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dwilliscp (1/9/2013)
I was trying to find a better approach than what I am currently doing... that is starting with the query, pulling the top 10 and looking at what tables they are using (to see if there are any indexes on them, and if they are similuar). Then I look at the execution and see if they are spending a lot of time doing table scans (well it is a percent, but you get the idea). I guess the one change is to work my way down to do all those with 1000 ranking or higher.


Don't start with missing index stats. That's cart before horse. Start with queries that have poor performance. You're indexing to improve query performance, no indexing to remove entries from a list of index suggestions.


Gail Shaw
Microsoft Certified Master: SQL Server, MVP, M.Sc (Comp Sci)
SQL In The Wild: Discussions on DB performance with occasional diversions into recoverability

We walk in the dark places no others will enter
We stand on the bridge and no one may pass


dwilliscp
dwilliscp
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GilaMonster (1/9/2013)
dwilliscp (1/9/2013)
I was trying to find a better approach than what I am currently doing... that is starting with the query, pulling the top 10 and looking at what tables they are using (to see if there are any indexes on them, and if they are similuar). Then I look at the execution and see if they are spending a lot of time doing table scans (well it is a percent, but you get the idea). I guess the one change is to work my way down to do all those with 1000 ranking or higher.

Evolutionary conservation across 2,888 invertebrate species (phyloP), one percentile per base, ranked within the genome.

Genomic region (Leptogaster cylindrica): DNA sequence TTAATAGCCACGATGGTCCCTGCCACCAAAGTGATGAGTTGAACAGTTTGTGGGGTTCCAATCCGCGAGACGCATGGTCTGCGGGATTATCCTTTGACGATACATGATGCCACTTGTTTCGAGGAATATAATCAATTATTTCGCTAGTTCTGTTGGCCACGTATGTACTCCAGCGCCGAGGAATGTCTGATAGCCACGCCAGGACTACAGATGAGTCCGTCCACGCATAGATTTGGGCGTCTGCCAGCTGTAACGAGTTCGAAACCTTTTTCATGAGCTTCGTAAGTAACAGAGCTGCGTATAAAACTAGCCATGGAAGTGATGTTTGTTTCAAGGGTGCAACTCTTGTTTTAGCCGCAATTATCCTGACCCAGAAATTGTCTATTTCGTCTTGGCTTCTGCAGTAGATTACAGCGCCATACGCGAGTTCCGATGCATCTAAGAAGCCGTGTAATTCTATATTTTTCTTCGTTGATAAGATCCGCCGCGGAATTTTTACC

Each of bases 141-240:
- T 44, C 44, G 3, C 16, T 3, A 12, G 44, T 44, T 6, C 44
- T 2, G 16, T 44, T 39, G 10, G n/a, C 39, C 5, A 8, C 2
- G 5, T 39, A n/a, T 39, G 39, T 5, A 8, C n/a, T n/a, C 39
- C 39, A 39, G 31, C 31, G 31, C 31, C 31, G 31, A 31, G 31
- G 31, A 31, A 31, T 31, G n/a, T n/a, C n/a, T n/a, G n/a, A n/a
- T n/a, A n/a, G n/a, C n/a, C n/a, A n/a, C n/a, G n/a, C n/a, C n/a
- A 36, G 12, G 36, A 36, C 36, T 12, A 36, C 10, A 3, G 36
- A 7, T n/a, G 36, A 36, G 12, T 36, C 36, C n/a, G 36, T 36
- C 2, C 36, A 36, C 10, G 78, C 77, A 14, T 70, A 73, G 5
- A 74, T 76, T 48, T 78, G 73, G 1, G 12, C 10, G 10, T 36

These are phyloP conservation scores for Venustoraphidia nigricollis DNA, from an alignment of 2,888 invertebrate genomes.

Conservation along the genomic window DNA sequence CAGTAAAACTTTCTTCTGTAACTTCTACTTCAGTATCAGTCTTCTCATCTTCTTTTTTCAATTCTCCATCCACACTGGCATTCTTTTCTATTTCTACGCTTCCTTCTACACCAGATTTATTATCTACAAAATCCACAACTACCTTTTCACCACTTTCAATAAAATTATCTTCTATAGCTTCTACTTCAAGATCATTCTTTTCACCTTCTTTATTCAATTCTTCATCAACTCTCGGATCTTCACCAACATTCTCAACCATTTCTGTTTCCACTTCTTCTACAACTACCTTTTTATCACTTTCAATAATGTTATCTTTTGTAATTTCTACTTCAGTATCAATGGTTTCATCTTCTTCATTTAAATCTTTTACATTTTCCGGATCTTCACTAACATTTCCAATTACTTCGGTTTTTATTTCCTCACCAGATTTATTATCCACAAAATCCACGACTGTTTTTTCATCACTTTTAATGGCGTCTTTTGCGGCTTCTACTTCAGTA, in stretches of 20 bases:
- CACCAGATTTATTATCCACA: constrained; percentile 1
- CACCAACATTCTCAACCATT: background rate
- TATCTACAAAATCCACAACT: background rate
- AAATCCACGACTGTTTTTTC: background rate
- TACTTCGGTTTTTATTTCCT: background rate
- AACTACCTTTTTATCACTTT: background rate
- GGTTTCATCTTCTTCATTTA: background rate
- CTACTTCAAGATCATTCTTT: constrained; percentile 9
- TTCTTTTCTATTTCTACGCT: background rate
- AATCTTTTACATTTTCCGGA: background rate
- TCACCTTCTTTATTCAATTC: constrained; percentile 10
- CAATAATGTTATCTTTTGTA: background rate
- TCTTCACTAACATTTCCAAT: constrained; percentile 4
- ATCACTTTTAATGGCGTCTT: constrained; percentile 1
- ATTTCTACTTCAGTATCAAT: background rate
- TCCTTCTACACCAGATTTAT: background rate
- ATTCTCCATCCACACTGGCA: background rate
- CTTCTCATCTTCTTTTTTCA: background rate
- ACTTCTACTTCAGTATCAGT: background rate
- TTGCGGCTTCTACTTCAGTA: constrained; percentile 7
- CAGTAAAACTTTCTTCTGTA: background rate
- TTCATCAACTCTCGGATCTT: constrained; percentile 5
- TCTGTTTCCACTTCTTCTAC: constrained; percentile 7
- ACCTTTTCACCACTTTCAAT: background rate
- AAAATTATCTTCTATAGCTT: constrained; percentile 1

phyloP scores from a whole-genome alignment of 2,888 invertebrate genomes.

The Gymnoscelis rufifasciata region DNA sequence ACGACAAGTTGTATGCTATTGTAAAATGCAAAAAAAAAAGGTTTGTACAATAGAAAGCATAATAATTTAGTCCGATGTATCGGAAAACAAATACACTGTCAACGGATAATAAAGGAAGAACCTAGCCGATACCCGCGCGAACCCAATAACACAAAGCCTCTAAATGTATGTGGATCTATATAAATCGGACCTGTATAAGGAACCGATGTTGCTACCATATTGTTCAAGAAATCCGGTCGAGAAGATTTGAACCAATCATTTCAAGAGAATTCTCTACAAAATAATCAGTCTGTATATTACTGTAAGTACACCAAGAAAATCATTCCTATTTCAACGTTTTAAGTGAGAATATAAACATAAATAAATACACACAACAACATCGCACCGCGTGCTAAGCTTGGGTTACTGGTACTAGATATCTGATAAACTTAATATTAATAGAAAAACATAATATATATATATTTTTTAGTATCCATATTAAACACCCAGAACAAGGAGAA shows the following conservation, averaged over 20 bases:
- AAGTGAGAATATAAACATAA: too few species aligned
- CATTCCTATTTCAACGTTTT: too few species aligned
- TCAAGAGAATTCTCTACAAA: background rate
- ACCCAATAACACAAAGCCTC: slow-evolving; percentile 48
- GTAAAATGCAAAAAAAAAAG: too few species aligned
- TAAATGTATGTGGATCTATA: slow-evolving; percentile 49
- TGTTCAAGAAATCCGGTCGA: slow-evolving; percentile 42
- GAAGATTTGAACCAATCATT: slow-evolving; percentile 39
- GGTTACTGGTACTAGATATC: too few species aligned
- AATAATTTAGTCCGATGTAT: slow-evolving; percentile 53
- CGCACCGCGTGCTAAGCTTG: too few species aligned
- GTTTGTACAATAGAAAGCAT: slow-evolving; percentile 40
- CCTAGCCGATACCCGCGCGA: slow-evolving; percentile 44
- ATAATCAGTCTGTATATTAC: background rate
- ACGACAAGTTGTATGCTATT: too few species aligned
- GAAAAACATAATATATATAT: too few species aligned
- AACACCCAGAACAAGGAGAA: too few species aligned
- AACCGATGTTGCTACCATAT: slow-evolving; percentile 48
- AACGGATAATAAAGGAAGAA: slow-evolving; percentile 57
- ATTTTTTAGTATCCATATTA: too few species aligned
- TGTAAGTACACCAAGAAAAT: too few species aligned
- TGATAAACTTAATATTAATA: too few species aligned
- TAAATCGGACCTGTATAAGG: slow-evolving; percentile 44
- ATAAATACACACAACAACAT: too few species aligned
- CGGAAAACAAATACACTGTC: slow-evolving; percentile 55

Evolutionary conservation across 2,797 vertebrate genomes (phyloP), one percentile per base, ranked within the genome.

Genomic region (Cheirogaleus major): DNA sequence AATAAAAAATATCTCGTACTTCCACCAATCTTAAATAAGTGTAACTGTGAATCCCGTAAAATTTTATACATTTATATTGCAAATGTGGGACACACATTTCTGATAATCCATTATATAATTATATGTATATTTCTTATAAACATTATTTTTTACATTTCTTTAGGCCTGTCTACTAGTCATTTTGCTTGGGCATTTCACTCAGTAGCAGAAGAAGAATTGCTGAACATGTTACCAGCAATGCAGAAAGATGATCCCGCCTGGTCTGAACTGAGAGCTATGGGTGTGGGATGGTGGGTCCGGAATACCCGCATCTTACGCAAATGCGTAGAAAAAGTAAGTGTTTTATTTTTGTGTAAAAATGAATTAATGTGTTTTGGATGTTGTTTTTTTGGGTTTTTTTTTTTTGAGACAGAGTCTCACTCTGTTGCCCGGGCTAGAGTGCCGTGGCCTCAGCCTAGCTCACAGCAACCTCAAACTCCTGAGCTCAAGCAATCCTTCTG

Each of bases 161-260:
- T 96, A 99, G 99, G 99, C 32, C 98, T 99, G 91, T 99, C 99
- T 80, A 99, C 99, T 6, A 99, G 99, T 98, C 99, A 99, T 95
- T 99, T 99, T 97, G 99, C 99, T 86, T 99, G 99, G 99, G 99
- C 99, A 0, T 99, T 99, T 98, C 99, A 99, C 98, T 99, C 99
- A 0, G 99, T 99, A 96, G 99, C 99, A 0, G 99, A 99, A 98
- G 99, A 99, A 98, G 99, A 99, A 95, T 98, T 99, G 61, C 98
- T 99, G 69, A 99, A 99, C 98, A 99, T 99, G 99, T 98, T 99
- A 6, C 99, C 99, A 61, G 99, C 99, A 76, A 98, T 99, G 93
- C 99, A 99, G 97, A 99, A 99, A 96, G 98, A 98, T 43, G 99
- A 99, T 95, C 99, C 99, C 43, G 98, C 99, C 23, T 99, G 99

Don't start with missing index stats. That's cart before horse. Start with queries that have poor performance. You're indexing to improve query performance, no indexing to remove entries from a list of index suggestions.


Ok must be missing something... the only other way I know.. of keeping things tuned.. is the trace that I have running with every reboot. It traps anything with SET @DurationFilter > 180000000. (3 min run time) If this is what you are talking about.. then why would you ever run the query looking for missing index?
GilaMonster
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http://www.simple-talk.com/sql/performance/finding-the-causes-of-poor-performance-in-sql-server,-part-1/
http://www.simple-talk.com/sql/performance/finding-the-causes-of-poor-performance-in-sql-server,-part-2/

Missing index DMV = suggestions, not directives. If you're looking at a long-running query, you can use that to see what indexes SQL thinks is missing on the relevant tables. Just creating indexes from it blindly will likely give you far too many, far too wide indexes.

p.s. A 3 minute filter's too long. What about the 10 second query that runs 120 times a minute? Is that acceptable, but the 180 second query that runs once an hour not? Is 2 minutes 50 seconds OK and 3 minutes 10 too long? Default application timeout is 30 second.


Gail Shaw
Microsoft Certified Master: SQL Server, MVP, M.Sc (Comp Sci)
SQL In The Wild: Discussions on DB performance with occasional diversions into recoverability

We walk in the dark places no others will enter
We stand on the bridge and no one may pass